Inspiration comes in 19 different packages at AIA Minnesota’s 11th annual home tour. The popular, self-guided circuit of architect-designed houses spans the Twin Cities metro with design character for every taste, from cozy traditional to clean-lined midcentury to airy contemporary. Step into a refreshed 1901 Queen Anne mansion, for example—or an ultra-modern lakeside home equipped to produce more energy than it consumes. Expand your ideas of how life and style come together.
Architecture MN previews three of the homes in the following pages.
SATURDAY, SEPTEMBER 15, AND SUNDAY, SEPTEMBER 16
10 a.m. to 5 p.m.
Tickets for the entire tour can be purchased for $15 online through September 14, or at any home during the tour for $20. Tickets for a single-home visit are $10.
Rehkamp Larson Architects
“Details worthy of a grand manor were tuned to fit the scale of a cottage.”
—Mark Larson, AIA
Woodland Cottage, the guest house for a classic Lake Minnetonka home, has something for everyone: a charming living area and bedroom suites on the main level, a windowed tower with pullout beds for stylish sleepovers, and a “motor lounge” with a workshop, garage, and hangout space on the lower level.
The 2,140-square-foot dwelling takes its roof (cedar), siding (brick, shingle, and board and batten), and trim (copper) from the main house. But it establishes its own personality as well.
Or personalities. The open living area and the tower room feature crisp, colorful decor that speaks of lakeside living. The masculine lower level gleams with polished concrete floors, steel beams, and sleek automotive cabinetry.
There’s a play of space, as well. A snug screened porch opens to a generous terrace on one side and the long, gabled-ceiling living space on the other. The cottage has a public side, facing the road, and a private side, facing the main house.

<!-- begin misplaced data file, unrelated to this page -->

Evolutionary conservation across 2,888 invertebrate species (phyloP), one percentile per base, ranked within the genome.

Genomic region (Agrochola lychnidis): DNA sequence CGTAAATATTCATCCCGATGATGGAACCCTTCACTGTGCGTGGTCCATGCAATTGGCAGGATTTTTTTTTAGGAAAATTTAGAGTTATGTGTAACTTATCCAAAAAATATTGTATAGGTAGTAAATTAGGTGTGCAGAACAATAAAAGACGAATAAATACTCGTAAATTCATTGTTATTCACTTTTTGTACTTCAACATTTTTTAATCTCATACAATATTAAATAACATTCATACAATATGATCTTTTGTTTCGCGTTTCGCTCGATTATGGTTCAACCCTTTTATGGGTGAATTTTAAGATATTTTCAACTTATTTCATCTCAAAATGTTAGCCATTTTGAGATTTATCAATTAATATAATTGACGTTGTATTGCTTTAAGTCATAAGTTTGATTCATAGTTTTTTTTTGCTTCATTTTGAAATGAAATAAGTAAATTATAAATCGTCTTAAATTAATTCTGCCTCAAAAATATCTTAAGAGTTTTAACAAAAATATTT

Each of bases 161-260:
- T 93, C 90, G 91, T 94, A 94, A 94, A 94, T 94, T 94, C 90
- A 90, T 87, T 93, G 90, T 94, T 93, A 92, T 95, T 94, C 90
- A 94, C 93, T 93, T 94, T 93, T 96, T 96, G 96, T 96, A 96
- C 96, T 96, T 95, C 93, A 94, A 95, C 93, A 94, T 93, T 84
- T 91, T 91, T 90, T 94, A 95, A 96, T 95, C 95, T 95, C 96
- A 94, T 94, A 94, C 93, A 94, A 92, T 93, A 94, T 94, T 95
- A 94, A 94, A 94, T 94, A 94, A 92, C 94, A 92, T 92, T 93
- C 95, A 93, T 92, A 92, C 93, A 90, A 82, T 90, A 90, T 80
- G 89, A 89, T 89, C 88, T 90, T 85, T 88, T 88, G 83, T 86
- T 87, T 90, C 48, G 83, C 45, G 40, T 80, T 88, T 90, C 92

Though the guest house is not on the lake, its tower offers a lake view. In fact, the guest house is so appealing that the owners sometimes use it as their own private getaway. —Linda Mack
“You are just in nature.”
—Kristine Anderson, Assoc. AIA
Built as a cabin on Gleason Lake in 1948, this Long & Thorshov–designed house had been much remodeled over the years, but it always kept its classic midcentury look. And so it does today, even after Peterssen/Keller Architecture skillfully expanded the home and transformed its interior.
The latest layout didn’t take full advantage of the lake views, and rooms were dark, says designer Kristine Anderson, Assoc. AIA. The design team switched the locations of the living room and kitchen to maximize views, and it converted a heavy-feeling porch into a glass-walled dining room. Stacking lift-and-slide doors now open all three rooms to a generous new patio and outdoor views.
A 1,455-square-foot addition at the rear added space for a roomier master bath, walk-in closets, and a second garage for the car-collecting owner. Original clerestory windows help illuminate the wood-beamed kitchen, while four new skylights brighten other rooms. Seamless wood walls and a dramatic wood stairway match the existing wood floors in the two-story entryway.
Anderson says the clients loved the home’s original midcentury qualities, including the deep overhangs, tongue-and-groove cedar siding, and stone- and wood-lined interiors. “We just opened it up,” she says. —Linda Mack
HOUSE 19 (pictured above)
“The changes in floor level and ceiling height create a lively spatial variation.”
—Bryan Anderson, AIA
With its rambling form and mix of lap and board-and-batten siding, the house on a lake near Princeton looks like it grew over time. But the casual exterior belies a spatially sophisticated interior.
The plan is efficiency itself. A low-ceilinged entryway opens to free-flowing living spaces: dining area straight ahead, open kitchen to the left, and living room to the right. The living room leads to a screened porch. The master suite is past the kitchen, off the garage.
Yet within this compact, 15-foot-wide living zone, changes in ceiling height and floor level create a surprising spatial variety. Over the dining space and kitchen, the ceiling pops up to allow large dormer windows. The living room is sunken—and carpeted—for a fun 1960s feel.
Walnut cabinetry also lends a midcentury touch to the decor and a rich contrast to the white walls and oak floors. A banquette divides the dining and living areas.
Essentials—a bathroom, laundry room, and stairway to the walkout lower level—nestle under the low-pitched roof at the front of the house.
The finished footprint is only 1,300 square feet. Within it is everything the owners wanted in their “permanent cabin.” —Linda Mack